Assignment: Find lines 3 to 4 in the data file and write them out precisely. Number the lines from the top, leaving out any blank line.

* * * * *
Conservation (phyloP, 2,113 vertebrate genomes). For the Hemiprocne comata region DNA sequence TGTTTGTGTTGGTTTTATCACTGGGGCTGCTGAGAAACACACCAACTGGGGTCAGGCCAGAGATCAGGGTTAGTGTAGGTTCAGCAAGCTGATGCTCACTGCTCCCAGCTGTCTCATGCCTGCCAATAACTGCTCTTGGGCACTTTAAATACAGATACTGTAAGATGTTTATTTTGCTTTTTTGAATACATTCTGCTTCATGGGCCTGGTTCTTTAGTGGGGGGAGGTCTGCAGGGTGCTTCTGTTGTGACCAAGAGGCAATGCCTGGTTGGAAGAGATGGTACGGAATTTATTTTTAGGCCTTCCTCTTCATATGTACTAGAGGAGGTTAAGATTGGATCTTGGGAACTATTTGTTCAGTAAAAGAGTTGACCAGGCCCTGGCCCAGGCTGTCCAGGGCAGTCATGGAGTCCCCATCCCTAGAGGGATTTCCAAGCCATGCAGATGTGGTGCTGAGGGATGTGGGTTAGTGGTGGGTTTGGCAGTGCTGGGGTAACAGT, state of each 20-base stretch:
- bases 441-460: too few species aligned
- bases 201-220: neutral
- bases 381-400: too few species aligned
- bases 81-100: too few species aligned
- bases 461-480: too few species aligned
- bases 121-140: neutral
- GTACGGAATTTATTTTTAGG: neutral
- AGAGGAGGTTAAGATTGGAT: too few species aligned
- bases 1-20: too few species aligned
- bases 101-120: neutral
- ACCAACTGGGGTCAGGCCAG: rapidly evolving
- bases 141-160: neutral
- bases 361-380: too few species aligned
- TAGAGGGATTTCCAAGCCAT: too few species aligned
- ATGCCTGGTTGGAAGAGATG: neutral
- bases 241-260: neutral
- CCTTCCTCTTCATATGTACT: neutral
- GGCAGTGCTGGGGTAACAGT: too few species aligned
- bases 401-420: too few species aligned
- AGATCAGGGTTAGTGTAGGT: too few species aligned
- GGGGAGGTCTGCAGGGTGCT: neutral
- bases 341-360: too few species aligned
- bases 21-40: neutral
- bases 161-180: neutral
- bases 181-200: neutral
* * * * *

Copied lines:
- bases 201-220: neutral
- bases 381-400: too few species aligned